Weekly column by Fyodor Lukyanov
There are just a few days left until America chooses its next president. The debates are over, and there is unlikely to be any dramatic changes between now and November 6. So what conclusions can we draw, after the third and final debate on foreign policy, on how the top of the US government is thinking in regard to America’s role in the world?
Foreign policy has never been the focus of presidential elections in the United States. Americans tend to vote with their checkbook and their confidence in the future: jobs, income, etc. As such, candidates tend to highlight international issues that have a direct bearing on these more pressing concerns.
Nevertheless, it’s clear in this election that the US world outlook has become narrower than usual. In their third and final debate, devoted entirely to foreign policy, Barack Obama and Mitt Romney spoke about concrete issues, the overwhelming majority of which involved the Middle East. In one respect, this is logical. The fundamental changes underway in the region will influence both America’s Mideast policy and its attitude to global processes as a whole. This explains the debate’s focus on the merits of the US intervention in Libya, the proper approach to Syria, the meaning of the Arab Spring, how to deal with Iran and how to ensure the safety of Israel. These are not local but rather conceptual issues. Although the opponents sharply criticized each other at the rhetorical level, there is essentially no difference between them. The current administration has assumed a cautious and mostly reactive posture. And while the Republican challenger has denounced this approach, he has not offered any meaningful alternative.
The candidates act like vast swathes of the world simply don’t exist. China is mentioned only in terms of the manufacturing jobs the United States is losing to it. Their concerns are understandable, but a country that wishes to preserve its global supremacy can’t afford such a cramped perspective. America’s pivot to Asia, announced in Obama’s first term, was certainly logical, but it’s unclear what this means in practical terms. Since 2008, Obama has been talking about the changing world, saying that America should develop new relations with emerging centers of power and influence and that America must maintain its leadership role through different means, because hegemony is no longer acceptable. However, he has not said what practical steps should be taken to achieve these goals. Obama has a clearer vision of the 21st century world than many, but his first term has not convinced anyone that he knows how America should navigate this new reality.
Romney believes that America can return to the same means that brought the country to the pinnacle of global power 25 years ago. As long as he’s just a candidate, he does not have to worry about how to actually apply the methods of Ronald Reagan in the 2010s. He can blabber all he likes about labeling China a “currency manipulator” and indicting the Iranian president under the UN genocide convention, because this is unlikely to result in political action. A relevant example is the transformation of George W. Bush, whose China policy went from highly aggressive in his first term to one of the most positive among US presidents by the end of his second term.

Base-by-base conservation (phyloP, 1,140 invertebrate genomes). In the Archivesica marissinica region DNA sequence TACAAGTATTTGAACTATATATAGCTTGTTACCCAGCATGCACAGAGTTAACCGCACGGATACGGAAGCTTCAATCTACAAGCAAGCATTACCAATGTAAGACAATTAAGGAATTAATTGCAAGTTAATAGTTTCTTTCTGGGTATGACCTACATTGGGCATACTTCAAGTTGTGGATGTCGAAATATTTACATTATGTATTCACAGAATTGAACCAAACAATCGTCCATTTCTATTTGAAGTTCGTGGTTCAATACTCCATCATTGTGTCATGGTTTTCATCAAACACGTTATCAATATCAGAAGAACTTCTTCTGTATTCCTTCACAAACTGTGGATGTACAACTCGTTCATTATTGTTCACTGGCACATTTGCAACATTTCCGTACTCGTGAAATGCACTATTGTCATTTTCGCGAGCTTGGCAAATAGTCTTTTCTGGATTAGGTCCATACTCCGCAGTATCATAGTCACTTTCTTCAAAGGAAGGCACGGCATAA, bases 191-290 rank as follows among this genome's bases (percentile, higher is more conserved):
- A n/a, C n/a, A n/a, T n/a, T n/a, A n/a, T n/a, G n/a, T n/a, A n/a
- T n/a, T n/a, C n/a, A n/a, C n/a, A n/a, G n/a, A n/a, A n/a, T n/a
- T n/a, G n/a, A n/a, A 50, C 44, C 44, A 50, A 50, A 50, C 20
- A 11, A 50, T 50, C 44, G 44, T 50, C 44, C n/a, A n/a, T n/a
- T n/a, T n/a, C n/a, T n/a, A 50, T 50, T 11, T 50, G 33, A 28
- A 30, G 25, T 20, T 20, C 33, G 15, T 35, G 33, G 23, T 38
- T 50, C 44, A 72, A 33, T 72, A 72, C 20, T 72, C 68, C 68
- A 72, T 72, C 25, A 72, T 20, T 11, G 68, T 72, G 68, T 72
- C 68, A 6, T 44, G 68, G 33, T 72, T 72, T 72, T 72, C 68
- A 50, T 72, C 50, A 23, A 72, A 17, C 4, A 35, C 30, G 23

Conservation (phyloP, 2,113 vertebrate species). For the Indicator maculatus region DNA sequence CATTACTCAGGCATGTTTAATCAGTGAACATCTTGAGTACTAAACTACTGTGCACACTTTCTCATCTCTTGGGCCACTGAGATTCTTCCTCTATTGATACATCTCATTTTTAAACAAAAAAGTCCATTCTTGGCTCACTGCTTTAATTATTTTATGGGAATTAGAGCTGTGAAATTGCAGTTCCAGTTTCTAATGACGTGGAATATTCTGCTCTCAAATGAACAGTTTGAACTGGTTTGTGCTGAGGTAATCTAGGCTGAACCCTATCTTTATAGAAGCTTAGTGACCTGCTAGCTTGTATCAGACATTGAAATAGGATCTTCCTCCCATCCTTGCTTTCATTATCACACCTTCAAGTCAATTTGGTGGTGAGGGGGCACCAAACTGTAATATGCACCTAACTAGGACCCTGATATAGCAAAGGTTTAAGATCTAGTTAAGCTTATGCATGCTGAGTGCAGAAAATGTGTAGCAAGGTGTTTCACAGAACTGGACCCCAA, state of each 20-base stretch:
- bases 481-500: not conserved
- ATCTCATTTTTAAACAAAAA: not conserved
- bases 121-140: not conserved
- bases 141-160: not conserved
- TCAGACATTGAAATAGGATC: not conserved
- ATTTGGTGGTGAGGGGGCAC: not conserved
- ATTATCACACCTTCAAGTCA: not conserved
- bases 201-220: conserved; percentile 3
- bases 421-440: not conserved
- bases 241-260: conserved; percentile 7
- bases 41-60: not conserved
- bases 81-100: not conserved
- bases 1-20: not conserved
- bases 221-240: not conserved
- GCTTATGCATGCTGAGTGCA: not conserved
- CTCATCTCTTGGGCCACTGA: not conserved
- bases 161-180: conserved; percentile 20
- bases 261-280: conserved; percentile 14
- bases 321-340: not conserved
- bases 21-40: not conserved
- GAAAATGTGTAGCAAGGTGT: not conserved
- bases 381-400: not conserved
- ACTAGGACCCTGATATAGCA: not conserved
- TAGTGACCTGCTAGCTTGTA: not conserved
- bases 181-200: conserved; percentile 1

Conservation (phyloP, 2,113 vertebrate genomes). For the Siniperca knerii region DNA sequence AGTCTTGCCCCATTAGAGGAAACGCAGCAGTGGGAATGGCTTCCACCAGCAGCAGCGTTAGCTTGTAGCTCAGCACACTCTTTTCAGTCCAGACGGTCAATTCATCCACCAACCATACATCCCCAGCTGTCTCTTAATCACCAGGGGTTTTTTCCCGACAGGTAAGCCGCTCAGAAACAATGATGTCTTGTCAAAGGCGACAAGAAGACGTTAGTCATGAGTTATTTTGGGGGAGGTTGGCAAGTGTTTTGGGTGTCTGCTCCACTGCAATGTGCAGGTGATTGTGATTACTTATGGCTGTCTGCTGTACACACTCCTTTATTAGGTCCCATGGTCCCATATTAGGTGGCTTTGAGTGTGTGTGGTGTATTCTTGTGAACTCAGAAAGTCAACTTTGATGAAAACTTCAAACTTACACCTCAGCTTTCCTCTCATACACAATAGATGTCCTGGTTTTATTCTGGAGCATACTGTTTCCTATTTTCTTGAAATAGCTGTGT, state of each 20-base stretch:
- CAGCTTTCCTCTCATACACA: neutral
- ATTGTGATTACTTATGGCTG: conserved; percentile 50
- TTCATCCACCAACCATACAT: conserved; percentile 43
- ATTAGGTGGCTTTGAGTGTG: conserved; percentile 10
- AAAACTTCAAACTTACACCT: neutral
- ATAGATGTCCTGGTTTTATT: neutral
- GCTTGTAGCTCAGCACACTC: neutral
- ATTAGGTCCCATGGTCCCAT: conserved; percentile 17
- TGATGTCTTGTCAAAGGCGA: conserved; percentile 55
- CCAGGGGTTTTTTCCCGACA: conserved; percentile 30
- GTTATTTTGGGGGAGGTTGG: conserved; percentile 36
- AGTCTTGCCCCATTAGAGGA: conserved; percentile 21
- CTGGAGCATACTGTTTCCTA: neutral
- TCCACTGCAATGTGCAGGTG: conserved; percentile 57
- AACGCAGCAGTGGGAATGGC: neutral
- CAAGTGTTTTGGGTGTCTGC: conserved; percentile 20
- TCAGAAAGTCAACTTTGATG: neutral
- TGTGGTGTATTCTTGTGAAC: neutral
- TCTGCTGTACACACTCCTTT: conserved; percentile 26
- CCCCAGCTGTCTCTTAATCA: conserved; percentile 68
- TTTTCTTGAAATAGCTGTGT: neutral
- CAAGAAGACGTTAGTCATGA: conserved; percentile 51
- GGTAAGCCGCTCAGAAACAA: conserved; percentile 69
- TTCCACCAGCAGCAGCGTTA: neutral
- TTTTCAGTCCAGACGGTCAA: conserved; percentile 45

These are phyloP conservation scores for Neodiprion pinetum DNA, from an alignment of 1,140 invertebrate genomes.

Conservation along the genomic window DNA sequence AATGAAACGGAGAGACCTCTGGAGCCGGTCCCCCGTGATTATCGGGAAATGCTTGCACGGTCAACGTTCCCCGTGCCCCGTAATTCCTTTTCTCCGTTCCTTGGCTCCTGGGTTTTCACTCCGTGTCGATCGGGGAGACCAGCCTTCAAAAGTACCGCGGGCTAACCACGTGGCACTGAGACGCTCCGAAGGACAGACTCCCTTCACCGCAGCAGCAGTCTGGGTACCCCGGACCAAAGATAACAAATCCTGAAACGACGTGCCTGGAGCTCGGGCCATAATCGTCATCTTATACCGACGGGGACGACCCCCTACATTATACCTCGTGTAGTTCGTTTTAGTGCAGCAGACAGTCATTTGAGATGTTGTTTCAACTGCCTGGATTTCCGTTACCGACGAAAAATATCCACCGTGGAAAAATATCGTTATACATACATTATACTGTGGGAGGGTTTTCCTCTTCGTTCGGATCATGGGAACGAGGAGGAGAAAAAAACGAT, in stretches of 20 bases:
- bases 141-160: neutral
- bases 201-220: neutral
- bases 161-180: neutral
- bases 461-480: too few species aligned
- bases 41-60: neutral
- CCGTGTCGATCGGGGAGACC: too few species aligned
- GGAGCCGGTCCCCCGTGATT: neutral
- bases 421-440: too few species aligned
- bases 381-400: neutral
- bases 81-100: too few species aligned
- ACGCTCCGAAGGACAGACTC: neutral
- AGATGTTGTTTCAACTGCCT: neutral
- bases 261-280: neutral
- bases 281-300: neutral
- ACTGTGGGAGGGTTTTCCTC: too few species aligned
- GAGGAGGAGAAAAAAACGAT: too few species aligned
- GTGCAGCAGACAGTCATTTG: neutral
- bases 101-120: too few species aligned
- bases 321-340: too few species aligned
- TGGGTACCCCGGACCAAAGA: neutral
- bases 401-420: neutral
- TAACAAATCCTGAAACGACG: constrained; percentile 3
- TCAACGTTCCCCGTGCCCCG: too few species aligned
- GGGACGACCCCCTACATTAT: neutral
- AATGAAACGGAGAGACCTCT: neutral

Russia did not feature prominently in the foreign policy debate. And the closer to election day, the less frequently it has been mentioned. Obama generally brings up Russia in the context of the New START arms reduction treaty and sanctions against Iran, while Romney caused quite a stir by calling Russia “our number one geopolitical foe.” But this is just Republican boilerplate used to disguise the lack of a clear stance on Russia. Fortunately for Romney, few Americans care what the candidates think about Russia. If the Republican challenger wins, his administration’s real Russia policy will emerge long after election day. This again brings to mind President Bush, who started his first term saying essentially that Moscow doesn’t matter. His lack of a sound policy toward Russia cost everyone dearly, and by the time America decided that Russia should be taken seriously, bilateral relations were at their lowest point in decades.
The general takeaway from the foreign policy component of the US presidential election is that neither candidate has offered a clear vision of the global situation or a corresponding strategy. Instead, they have focused on practical aspects of foreign policy, possibly because they don’t want to peer into the murky future.
The views expressed in this article are the author’s and may not necessarily represent those of RIA Novosti.
Is Russia unpredictable? Perhaps, but one shouldn’t exaggerate – its randomness often follows a consistent pattern. But is the world at large predictable? The past two decades have seen all forecasts refuted more than once and have taught us only one thing – to be ready for any change. This column is on what the nations and governments are facing in the era of global uncertainty.
*Fyodor Lukyanov is Editor-in-Chief of the Russia in Global Affairs journal – the most authoritative source of expertise on Russian foreign policy and global developments. He is also a frequent commentator on international affairs and contributes to various media in the United States, Europe and China, including academic journals Social Research, Europe-Asia Studies, Columbia Journal of International Affairs. Mr. Lukyanov is a senior member of the Council on Foreign and Defense Policy and a member of the Presidential Council on Human Rights and Civic Society Institutions. He holds a degree from Moscow State University.
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